BETH YOUNG PHOTO | The runners and supporters outside the Southold firehouse Friday.
Marines from the 3rd Battalion of the 25th Marines Regiment are planning to disrupt Memorial Day celebrations along a more than 100-mile stretch of road from Orient to the site of the World Trade Center beginning this morning in honor of their 48 fellow servicemen who died in Iraq in 2005.
This is the third time the Marines have held a 100 Mile Memorial Relay, but the prior two events went from Richmond, Va. to the Iwo Jima Memorial at Arlington National Cemetery. This year, Staff Sgt. Oscar Aguilera, who grew up in Greenport, suggested they hold the event on Long Island, and invite first responders and police officers, particularly those who were on the scene on 9/11, to join them in remembering the fallen.
This event has already raised more money to benefit Hope for the Warriors than any of the prior events, said Staff Sgt. Aguilera at a spaghetti dinner fundraiser for the event at the Southold firehouse Friday night. He said the 26 runners who will each take a roughly 15-mile leg of the race have already raised more than $26,000 to help soldiers returning from war and their families.
The runners, who will run two at a time while carrying the American flag and the Hope for the Warriors flag, will be accompanied by an entourage including escorts from police and fire services and two RVs, where the runners will rest between runs.
“If you see traffic screwed up out there, that’s because of us,” said Navy medic Bill Sukitch, who helped to organize the event. “It’s time for you to remember and honor this special group of people.”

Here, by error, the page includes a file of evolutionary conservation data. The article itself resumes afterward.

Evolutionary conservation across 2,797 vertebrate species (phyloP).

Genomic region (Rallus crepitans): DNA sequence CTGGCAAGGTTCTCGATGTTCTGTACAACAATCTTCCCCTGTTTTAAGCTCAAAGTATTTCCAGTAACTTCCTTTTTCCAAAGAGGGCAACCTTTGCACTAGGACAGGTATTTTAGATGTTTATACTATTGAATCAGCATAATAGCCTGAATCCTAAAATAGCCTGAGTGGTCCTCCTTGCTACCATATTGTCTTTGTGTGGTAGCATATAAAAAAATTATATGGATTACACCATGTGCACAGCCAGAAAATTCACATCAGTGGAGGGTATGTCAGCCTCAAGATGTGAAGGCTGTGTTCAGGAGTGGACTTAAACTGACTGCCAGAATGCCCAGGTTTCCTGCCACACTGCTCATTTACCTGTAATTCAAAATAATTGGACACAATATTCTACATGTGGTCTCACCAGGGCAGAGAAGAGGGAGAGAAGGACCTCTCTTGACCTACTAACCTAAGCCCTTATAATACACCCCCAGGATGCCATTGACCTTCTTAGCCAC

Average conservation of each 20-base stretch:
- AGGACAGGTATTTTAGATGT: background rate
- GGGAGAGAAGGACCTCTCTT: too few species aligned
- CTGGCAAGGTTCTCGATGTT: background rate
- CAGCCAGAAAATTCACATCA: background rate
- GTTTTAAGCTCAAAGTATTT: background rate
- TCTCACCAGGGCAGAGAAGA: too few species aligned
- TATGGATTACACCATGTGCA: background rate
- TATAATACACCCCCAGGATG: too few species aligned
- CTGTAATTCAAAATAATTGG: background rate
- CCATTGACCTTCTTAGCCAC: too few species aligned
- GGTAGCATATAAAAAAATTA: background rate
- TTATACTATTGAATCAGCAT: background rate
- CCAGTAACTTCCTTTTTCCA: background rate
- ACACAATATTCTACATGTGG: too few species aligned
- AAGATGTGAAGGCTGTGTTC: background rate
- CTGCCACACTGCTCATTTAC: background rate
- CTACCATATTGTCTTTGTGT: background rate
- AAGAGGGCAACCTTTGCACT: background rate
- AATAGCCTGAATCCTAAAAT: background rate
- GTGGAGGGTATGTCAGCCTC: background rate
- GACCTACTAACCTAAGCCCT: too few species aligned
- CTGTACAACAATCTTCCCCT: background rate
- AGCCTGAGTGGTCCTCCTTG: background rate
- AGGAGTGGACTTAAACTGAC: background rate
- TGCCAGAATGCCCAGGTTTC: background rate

At Friday’s fundraiser were three people who have special reason to remember this weekend. Hospital Corpsman Jeff Wiener, whose wife Maria and daughter Mikayla live in Ridge, was one of the 48 men who lost their lives in Iraq in 2005.
Ms. Wiener hadn’t been in regular contact with members of her husband’s battalion, but when she heard they were coming to Long Island, she wanted to honor her husband, whose birthday would have been today. Mr. Wiener’s mother Diana, who flies to Long Island from her home in Kentucky every Memorial Day Weekend to be with her son’s family, also came to the event. They plan to cheer on the runners on the roadside when they pass through Ridge.
Ms. Wiener said her husband was killed in a roadside ambush in a van in Haditha, just outside of a civilian hospital. He had been in the service for two years and had been in Iraq for two-and-a-half months.
“I want people to remember what was sacrificed for something better. His goal was to make sure his kid’s future was secure,” she said.
Chrystyna Kestler, mother of Army 1st Lt. Joseph Theinert, who died in Afghanistan in 2010, was the keynote speaker Friday night.
Ms. Kestler said she also wants people to remember that Memorial Day is about more than sales and barbecues. Her son Jimbo will run in the relay.
“Memorial Day was first called Decoration Day, when they’d decorate the graves of soldiers,” she said. “Try to take some time to remember how special this is. Take some time to remember what so many gave for us. He [Lt. Theinert] volunteered. He said yes. Less than 1 percent do.”
She said her family is still struggling to repair the hole left in their lives when Lt. Theinert died.
“It’s only in service to others that we can get beyond ourselves and heal,” she said. “Everybody in this room has helped repair that tear.”
The Marines began their run at the Orient ferry dock at 8 a.m. They will run through Greenport at the start of the Tall Ships festival at 10 a.m., then run up to Route 48 and along Sound Avenue.
Check out photos from Friday night’s fundraiser on suffolktimes.com.